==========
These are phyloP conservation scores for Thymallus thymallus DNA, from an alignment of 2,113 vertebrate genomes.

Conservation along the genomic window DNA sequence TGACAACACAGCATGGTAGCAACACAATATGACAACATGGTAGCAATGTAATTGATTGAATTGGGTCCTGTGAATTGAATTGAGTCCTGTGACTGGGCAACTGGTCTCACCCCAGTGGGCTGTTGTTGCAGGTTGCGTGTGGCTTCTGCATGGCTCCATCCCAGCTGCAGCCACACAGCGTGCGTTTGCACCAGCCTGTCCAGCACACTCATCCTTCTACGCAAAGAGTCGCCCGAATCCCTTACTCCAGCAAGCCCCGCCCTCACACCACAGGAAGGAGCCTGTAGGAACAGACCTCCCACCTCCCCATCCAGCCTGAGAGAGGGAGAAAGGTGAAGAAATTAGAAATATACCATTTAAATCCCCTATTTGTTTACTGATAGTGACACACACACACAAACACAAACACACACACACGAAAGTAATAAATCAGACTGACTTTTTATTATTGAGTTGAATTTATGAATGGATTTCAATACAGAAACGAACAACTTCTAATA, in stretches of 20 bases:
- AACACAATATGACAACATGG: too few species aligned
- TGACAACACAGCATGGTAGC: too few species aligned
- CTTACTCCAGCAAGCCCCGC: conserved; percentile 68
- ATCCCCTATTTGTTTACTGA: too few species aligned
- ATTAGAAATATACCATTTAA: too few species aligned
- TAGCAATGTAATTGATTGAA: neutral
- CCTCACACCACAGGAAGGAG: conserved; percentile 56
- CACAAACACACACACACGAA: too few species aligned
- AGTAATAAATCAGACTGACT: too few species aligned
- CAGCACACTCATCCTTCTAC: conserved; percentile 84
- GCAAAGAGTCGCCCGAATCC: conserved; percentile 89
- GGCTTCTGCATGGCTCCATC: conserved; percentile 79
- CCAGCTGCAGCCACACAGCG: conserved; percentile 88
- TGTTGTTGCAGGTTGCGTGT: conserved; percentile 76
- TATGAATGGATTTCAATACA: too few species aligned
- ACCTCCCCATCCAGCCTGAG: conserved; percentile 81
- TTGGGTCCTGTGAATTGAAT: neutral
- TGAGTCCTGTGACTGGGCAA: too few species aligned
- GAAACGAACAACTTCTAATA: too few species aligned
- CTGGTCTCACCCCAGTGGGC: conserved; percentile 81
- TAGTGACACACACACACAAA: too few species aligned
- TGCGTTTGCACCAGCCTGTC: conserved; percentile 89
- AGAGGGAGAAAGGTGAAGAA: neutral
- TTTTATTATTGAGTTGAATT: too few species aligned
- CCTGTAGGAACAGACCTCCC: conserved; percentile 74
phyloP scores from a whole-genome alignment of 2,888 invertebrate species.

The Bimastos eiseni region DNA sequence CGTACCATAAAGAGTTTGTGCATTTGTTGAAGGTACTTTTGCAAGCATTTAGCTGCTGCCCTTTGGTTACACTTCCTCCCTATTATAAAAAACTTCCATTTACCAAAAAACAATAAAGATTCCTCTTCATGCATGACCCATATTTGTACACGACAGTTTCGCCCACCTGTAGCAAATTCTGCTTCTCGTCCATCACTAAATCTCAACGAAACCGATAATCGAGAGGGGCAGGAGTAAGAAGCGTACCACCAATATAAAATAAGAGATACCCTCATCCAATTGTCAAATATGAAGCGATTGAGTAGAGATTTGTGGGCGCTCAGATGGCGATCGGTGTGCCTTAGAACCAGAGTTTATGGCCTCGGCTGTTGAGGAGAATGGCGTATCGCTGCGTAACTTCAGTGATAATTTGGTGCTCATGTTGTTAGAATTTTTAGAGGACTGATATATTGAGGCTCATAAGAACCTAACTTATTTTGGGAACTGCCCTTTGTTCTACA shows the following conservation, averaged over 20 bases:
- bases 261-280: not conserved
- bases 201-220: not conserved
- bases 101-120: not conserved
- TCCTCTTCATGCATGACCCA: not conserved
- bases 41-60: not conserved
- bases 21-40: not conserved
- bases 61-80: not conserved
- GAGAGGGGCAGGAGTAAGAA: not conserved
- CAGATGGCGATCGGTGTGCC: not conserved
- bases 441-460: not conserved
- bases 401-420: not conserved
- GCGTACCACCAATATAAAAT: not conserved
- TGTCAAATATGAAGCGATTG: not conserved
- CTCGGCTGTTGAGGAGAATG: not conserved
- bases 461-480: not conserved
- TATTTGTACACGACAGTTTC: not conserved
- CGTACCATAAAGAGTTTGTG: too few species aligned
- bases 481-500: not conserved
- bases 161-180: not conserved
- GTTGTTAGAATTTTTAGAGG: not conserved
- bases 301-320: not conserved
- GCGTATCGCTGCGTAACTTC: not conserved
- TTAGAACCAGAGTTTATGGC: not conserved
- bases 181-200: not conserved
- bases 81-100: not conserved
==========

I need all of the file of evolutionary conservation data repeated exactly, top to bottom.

These are phyloP conservation scores for Thymallus thymallus DNA, from an alignment of 2,113 vertebrate genomes.

Conservation along the genomic window DNA sequence TGACAACACAGCATGGTAGCAACACAATATGACAACATGGTAGCAATGTAATTGATTGAATTGGGTCCTGTGAATTGAATTGAGTCCTGTGACTGGGCAACTGGTCTCACCCCAGTGGGCTGTTGTTGCAGGTTGCGTGTGGCTTCTGCATGGCTCCATCCCAGCTGCAGCCACACAGCGTGCGTTTGCACCAGCCTGTCCAGCACACTCATCCTTCTACGCAAAGAGTCGCCCGAATCCCTTACTCCAGCAAGCCCCGCCCTCACACCACAGGAAGGAGCCTGTAGGAACAGACCTCCCACCTCCCCATCCAGCCTGAGAGAGGGAGAAAGGTGAAGAAATTAGAAATATACCATTTAAATCCCCTATTTGTTTACTGATAGTGACACACACACACAAACACAAACACACACACACGAAAGTAATAAATCAGACTGACTTTTTATTATTGAGTTGAATTTATGAATGGATTTCAATACAGAAACGAACAACTTCTAATA, in stretches of 20 bases:
- AACACAATATGACAACATGG: too few species aligned
- TGACAACACAGCATGGTAGC: too few species aligned
- CTTACTCCAGCAAGCCCCGC: conserved; percentile 68
- ATCCCCTATTTGTTTACTGA: too few species aligned
- ATTAGAAATATACCATTTAA: too few species aligned
- TAGCAATGTAATTGATTGAA: neutral
- CCTCACACCACAGGAAGGAG: conserved; percentile 56
- CACAAACACACACACACGAA: too few species aligned
- AGTAATAAATCAGACTGACT: too few species aligned
- CAGCACACTCATCCTTCTAC: conserved; percentile 84
- GCAAAGAGTCGCCCGAATCC: conserved; percentile 89
- GGCTTCTGCATGGCTCCATC: conserved; percentile 79
- CCAGCTGCAGCCACACAGCG: conserved; percentile 88
- TGTTGTTGCAGGTTGCGTGT: conserved; percentile 76
- TATGAATGGATTTCAATACA: too few species aligned
- ACCTCCCCATCCAGCCTGAG: conserved; percentile 81
- TTGGGTCCTGTGAATTGAAT: neutral
- TGAGTCCTGTGACTGGGCAA: too few species aligned
- GAAACGAACAACTTCTAATA: too few species aligned
- CTGGTCTCACCCCAGTGGGC: conserved; percentile 81
- TAGTGACACACACACACAAA: too few species aligned
- TGCGTTTGCACCAGCCTGTC: conserved; percentile 89
- AGAGGGAGAAAGGTGAAGAA: neutral
- TTTTATTATTGAGTTGAATT: too few species aligned
- CCTGTAGGAACAGACCTCCC: conserved; percentile 74
phyloP scores from a whole-genome alignment of 2,888 invertebrate species.

The Bimastos eiseni region DNA sequence CGTACCATAAAGAGTTTGTGCATTTGTTGAAGGTACTTTTGCAAGCATTTAGCTGCTGCCCTTTGGTTACACTTCCTCCCTATTATAAAAAACTTCCATTTACCAAAAAACAATAAAGATTCCTCTTCATGCATGACCCATATTTGTACACGACAGTTTCGCCCACCTGTAGCAAATTCTGCTTCTCGTCCATCACTAAATCTCAACGAAACCGATAATCGAGAGGGGCAGGAGTAAGAAGCGTACCACCAATATAAAATAAGAGATACCCTCATCCAATTGTCAAATATGAAGCGATTGAGTAGAGATTTGTGGGCGCTCAGATGGCGATCGGTGTGCCTTAGAACCAGAGTTTATGGCCTCGGCTGTTGAGGAGAATGGCGTATCGCTGCGTAACTTCAGTGATAATTTGGTGCTCATGTTGTTAGAATTTTTAGAGGACTGATATATTGAGGCTCATAAGAACCTAACTTATTTTGGGAACTGCCCTTTGTTCTACA shows the following conservation, averaged over 20 bases:
- bases 261-280: not conserved
- bases 201-220: not conserved
- bases 101-120: not conserved
- TCCTCTTCATGCATGACCCA: not conserved
- bases 41-60: not conserved
- bases 21-40: not conserved
- bases 61-80: not conserved
- GAGAGGGGCAGGAGTAAGAA: not conserved
- CAGATGGCGATCGGTGTGCC: not conserved
- bases 441-460: not conserved
- bases 401-420: not conserved
- GCGTACCACCAATATAAAAT: not conserved
- TGTCAAATATGAAGCGATTG: not conserved
- CTCGGCTGTTGAGGAGAATG: not conserved
- bases 461-480: not conserved
- TATTTGTACACGACAGTTTC: not conserved
- CGTACCATAAAGAGTTTGTG: too few species aligned
- bases 481-500: not conserved
- bases 161-180: not conserved
- GTTGTTAGAATTTTTAGAGG: not conserved
- bases 301-320: not conserved
- GCGTATCGCTGCGTAACTTC: not conserved
- TTAGAACCAGAGTTTATGGC: not conserved
- bases 181-200: not conserved
- bases 81-100: not conserved